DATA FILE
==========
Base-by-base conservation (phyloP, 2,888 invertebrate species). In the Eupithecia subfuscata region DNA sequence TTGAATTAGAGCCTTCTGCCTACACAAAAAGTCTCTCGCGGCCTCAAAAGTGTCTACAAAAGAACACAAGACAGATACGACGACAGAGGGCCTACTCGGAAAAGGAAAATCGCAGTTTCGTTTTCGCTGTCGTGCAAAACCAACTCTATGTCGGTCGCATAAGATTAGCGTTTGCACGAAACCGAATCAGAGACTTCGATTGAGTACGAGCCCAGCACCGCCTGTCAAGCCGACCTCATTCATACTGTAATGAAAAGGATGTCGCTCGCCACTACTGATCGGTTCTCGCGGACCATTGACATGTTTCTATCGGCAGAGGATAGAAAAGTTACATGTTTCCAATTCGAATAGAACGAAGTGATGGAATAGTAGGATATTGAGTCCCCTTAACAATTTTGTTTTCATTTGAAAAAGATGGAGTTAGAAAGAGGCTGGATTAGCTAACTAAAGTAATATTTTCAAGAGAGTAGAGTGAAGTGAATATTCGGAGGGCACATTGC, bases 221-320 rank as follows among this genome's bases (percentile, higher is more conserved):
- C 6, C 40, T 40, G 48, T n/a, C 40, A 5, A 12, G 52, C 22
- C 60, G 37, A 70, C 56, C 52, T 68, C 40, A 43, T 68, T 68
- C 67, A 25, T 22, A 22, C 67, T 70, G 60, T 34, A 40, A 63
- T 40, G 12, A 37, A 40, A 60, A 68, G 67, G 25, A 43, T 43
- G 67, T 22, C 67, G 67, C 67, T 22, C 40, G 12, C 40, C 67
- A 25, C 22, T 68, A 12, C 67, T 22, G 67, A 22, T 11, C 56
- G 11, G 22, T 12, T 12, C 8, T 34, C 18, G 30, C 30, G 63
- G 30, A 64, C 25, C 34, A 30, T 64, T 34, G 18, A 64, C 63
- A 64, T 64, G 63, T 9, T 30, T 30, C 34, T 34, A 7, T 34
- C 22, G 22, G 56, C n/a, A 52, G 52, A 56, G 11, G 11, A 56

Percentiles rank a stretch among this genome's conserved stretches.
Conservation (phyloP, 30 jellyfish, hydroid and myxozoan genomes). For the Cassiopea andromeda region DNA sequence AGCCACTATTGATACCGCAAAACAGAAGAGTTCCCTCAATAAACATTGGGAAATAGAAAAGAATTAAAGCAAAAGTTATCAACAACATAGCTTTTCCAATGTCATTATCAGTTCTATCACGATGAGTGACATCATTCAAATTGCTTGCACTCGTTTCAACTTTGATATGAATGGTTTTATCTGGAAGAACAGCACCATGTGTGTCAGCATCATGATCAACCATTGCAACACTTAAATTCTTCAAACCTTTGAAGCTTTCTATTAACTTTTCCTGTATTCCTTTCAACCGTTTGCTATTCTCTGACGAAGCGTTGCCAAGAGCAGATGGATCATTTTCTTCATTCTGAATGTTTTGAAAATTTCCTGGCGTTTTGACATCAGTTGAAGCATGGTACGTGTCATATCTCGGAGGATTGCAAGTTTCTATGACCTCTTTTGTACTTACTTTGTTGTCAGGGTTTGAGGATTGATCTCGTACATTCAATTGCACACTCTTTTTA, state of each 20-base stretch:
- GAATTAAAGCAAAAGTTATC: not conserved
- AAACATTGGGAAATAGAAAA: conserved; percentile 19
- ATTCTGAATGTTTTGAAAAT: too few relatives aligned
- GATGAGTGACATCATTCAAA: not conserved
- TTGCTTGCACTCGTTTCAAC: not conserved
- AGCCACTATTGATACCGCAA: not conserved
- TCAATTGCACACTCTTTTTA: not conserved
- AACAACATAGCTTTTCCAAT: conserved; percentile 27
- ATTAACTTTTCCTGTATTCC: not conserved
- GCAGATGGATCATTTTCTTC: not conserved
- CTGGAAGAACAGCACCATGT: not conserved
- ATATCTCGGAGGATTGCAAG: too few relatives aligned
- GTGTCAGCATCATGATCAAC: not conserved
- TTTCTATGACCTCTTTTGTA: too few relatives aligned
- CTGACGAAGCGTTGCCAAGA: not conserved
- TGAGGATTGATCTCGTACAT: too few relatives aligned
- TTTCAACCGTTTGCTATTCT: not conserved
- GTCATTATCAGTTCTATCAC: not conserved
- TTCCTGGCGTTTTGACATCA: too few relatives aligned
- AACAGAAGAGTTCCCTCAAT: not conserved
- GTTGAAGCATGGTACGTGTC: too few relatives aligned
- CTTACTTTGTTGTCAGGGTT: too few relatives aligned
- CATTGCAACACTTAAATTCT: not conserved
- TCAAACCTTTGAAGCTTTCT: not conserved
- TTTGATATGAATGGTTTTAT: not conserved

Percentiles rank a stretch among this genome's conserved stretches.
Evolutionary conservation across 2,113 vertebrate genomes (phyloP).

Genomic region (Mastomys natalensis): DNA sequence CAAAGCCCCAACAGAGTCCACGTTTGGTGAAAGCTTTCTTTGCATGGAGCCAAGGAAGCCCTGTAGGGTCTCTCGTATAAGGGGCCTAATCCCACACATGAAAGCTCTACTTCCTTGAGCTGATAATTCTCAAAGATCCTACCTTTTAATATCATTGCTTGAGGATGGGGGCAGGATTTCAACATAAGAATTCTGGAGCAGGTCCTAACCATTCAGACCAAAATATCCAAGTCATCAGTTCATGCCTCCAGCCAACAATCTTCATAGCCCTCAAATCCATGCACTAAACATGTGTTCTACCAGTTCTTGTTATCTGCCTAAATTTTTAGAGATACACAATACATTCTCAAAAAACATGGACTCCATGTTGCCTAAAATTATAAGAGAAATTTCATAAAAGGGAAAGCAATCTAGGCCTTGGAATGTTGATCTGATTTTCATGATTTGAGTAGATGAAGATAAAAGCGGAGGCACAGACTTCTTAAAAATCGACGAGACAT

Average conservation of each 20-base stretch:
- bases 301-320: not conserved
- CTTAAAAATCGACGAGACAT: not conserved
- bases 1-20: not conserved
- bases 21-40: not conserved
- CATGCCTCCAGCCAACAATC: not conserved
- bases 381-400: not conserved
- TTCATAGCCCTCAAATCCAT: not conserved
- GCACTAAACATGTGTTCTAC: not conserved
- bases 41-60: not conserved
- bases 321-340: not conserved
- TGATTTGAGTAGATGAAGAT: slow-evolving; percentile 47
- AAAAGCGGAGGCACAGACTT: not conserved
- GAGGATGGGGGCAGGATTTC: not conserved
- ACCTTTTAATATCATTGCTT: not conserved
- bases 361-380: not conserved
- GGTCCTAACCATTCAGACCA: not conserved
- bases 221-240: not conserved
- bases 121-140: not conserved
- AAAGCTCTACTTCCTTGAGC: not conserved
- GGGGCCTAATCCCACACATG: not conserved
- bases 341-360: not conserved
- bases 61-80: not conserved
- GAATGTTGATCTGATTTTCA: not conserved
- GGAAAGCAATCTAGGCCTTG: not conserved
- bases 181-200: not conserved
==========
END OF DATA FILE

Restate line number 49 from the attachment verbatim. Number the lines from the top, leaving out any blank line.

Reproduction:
- TTCATAGCCCTCAAATCCAT: not conserved